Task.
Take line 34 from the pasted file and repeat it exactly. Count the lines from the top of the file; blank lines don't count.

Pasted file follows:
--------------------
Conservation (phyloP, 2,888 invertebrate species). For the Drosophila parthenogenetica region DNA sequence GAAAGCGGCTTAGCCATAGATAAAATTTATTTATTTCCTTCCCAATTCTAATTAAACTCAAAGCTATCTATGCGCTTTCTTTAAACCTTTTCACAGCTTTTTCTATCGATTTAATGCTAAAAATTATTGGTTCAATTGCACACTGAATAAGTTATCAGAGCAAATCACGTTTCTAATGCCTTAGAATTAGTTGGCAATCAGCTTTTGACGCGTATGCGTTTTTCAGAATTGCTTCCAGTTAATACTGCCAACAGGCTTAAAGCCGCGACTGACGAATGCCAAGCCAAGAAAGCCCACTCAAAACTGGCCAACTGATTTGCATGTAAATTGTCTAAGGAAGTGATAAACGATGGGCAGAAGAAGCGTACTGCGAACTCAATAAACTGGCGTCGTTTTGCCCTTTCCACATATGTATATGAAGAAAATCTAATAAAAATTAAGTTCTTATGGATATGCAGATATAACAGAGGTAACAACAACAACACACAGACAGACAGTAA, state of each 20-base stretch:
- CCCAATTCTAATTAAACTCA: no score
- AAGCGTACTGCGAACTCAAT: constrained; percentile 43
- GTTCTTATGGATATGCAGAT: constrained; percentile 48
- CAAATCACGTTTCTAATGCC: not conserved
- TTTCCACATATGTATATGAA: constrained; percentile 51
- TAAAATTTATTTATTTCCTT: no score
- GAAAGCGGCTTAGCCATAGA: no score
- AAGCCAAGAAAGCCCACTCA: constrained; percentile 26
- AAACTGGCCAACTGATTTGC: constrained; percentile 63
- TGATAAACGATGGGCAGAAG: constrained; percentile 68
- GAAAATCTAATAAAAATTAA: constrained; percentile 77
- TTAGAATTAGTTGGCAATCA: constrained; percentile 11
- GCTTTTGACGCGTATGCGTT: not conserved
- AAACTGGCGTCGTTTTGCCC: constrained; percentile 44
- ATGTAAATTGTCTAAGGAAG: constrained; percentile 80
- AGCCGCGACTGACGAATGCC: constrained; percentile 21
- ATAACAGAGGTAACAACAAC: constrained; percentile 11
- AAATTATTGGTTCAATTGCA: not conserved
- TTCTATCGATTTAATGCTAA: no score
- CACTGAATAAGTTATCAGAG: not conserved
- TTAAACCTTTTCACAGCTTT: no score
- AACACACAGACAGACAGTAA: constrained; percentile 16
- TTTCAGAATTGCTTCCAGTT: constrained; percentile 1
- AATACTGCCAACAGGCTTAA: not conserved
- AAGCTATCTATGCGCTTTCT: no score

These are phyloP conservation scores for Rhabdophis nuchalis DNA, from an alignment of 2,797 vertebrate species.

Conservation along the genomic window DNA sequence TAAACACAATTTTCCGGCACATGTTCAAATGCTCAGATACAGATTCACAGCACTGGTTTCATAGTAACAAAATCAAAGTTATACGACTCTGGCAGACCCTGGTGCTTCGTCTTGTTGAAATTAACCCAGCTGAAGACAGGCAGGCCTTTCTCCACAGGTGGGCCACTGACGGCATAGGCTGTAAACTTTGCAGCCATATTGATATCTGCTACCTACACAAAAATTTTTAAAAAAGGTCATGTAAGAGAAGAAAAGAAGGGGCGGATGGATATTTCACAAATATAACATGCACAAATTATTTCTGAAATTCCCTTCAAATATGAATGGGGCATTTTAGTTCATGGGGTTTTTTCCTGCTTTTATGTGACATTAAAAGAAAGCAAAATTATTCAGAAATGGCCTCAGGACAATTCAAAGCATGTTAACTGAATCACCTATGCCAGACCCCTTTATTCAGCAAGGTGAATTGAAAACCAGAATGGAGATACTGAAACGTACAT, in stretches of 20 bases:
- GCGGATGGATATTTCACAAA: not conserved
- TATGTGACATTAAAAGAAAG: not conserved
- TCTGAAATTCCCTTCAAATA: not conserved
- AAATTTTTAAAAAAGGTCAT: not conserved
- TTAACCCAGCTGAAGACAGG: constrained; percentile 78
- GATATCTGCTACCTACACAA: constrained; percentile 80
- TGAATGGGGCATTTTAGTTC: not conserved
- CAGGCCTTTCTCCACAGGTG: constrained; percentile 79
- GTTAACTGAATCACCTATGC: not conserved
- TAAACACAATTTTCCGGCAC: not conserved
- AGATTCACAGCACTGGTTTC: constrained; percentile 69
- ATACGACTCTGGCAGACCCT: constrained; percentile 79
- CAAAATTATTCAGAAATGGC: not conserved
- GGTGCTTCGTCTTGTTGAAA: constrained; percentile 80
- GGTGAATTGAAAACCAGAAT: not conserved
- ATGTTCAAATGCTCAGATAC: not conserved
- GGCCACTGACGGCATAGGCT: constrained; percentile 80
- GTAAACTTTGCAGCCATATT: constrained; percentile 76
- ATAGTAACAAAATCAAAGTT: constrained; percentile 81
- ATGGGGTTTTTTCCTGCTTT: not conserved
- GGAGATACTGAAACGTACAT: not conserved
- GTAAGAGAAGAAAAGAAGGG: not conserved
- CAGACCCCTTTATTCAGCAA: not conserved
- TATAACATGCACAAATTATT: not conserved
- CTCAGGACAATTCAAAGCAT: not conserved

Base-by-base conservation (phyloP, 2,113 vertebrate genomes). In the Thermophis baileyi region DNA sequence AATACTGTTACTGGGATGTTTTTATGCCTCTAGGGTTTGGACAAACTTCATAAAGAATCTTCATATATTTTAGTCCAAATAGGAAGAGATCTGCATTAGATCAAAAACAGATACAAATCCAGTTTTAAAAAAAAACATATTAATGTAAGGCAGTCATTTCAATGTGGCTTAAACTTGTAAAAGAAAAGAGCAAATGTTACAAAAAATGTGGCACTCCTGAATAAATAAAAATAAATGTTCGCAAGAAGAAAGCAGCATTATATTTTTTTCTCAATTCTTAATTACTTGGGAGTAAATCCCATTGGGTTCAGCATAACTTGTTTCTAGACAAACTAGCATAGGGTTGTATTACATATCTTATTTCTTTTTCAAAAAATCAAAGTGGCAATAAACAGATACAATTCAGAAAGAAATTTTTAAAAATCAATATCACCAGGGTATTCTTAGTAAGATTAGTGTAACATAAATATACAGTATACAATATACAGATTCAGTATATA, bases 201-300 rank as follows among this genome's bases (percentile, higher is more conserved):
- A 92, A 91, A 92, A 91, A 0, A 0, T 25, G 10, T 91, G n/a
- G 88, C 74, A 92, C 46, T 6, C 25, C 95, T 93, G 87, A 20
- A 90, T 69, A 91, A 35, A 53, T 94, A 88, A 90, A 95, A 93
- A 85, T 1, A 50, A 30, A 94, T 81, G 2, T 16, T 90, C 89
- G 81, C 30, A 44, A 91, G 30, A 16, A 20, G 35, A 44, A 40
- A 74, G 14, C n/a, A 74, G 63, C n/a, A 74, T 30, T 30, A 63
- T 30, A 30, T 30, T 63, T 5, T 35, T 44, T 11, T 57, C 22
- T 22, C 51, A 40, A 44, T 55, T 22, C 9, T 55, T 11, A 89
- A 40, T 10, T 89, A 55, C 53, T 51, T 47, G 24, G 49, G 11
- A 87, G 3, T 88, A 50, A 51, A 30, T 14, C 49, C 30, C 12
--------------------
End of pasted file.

- GATATCTGCTACCTACACAA: constrained; percentile 80